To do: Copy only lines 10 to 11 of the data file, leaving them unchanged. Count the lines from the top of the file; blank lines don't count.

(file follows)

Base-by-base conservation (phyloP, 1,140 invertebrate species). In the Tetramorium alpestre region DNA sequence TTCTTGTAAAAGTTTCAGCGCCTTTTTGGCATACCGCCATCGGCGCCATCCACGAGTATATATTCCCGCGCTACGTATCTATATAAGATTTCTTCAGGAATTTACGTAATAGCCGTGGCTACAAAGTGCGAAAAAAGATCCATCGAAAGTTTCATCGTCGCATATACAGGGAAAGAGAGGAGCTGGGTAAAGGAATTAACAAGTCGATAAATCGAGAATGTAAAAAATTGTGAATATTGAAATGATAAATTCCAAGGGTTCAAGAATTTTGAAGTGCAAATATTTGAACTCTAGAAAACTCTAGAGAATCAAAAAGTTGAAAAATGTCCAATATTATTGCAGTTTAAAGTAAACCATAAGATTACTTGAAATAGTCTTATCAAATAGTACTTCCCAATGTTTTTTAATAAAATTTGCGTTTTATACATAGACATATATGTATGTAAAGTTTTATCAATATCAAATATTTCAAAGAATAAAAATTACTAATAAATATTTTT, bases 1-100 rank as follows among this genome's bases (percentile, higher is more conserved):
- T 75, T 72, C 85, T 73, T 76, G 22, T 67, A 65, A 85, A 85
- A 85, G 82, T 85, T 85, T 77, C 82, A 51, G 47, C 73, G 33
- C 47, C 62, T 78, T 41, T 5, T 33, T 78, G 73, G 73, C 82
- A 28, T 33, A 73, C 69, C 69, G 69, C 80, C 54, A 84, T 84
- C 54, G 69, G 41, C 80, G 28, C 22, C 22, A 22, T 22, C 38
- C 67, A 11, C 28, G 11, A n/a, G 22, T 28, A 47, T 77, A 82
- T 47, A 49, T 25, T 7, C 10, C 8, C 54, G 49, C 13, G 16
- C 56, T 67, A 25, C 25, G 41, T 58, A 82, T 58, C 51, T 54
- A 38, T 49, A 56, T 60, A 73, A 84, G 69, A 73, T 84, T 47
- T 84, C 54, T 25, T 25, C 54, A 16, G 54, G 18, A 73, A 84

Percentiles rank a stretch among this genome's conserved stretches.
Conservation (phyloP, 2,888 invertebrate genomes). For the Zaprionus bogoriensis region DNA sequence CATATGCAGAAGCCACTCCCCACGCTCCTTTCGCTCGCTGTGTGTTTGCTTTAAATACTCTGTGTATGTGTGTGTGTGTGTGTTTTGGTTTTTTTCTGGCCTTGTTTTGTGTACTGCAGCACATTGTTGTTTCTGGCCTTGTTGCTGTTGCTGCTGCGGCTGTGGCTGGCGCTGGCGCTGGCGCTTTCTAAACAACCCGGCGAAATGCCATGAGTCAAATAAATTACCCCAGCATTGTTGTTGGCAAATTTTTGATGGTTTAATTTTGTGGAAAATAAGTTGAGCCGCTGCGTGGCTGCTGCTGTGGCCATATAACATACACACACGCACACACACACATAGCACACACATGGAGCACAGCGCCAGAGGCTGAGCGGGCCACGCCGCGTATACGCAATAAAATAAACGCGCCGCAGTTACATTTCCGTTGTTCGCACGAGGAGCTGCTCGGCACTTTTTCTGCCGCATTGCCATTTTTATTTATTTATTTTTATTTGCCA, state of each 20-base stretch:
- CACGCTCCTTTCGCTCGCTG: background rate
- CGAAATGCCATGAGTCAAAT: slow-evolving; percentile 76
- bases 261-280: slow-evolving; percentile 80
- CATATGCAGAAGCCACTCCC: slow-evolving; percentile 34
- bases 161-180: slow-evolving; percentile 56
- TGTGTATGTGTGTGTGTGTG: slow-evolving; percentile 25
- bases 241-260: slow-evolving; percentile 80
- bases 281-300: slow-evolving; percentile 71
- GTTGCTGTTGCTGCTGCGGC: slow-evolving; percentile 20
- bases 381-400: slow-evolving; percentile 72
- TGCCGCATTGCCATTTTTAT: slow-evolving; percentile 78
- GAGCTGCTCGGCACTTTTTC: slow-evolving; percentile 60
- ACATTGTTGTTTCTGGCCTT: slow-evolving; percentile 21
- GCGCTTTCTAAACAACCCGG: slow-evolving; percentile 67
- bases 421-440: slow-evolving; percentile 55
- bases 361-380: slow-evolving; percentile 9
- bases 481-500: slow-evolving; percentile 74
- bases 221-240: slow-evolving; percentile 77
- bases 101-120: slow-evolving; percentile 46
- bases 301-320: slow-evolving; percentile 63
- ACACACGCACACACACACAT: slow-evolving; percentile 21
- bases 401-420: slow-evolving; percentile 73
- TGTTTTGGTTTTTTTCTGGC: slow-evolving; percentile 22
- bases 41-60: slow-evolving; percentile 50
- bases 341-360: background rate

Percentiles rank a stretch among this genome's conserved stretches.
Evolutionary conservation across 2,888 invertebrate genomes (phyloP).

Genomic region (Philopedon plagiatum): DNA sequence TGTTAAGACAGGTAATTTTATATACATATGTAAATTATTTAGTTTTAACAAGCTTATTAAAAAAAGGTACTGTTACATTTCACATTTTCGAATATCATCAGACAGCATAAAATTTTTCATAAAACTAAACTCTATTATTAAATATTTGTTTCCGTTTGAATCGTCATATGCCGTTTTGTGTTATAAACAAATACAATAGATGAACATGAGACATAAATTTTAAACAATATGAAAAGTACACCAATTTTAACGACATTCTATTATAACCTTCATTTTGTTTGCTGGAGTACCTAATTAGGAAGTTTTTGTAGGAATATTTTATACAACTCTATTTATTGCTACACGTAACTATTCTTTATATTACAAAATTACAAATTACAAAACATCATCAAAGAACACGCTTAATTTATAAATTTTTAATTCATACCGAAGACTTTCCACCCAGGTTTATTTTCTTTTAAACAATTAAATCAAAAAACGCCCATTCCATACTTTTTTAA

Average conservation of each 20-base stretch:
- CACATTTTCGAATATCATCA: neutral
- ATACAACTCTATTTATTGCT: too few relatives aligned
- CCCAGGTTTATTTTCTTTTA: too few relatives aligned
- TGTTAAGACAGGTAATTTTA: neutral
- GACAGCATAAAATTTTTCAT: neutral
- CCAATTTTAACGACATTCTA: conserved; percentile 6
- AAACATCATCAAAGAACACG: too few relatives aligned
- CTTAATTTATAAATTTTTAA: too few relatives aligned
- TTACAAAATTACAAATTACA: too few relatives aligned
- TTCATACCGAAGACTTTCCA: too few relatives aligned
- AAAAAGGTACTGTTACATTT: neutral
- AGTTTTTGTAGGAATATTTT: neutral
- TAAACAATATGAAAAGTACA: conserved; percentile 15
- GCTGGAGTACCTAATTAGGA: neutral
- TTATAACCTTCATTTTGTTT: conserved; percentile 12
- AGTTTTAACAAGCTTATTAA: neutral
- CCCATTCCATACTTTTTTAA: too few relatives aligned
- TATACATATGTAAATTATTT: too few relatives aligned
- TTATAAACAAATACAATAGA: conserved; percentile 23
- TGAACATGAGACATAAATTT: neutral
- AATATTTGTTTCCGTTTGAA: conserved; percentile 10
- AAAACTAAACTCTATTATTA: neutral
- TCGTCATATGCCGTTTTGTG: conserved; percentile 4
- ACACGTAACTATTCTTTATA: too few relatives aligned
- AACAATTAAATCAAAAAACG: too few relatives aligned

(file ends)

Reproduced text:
- A 38, T 49, A 56, T 60, A 73, A 84, G 69, A 73, T 84, T 47
- T 84, C 54, T 25, T 25, C 54, A 16, G 54, G 18, A 73, A 84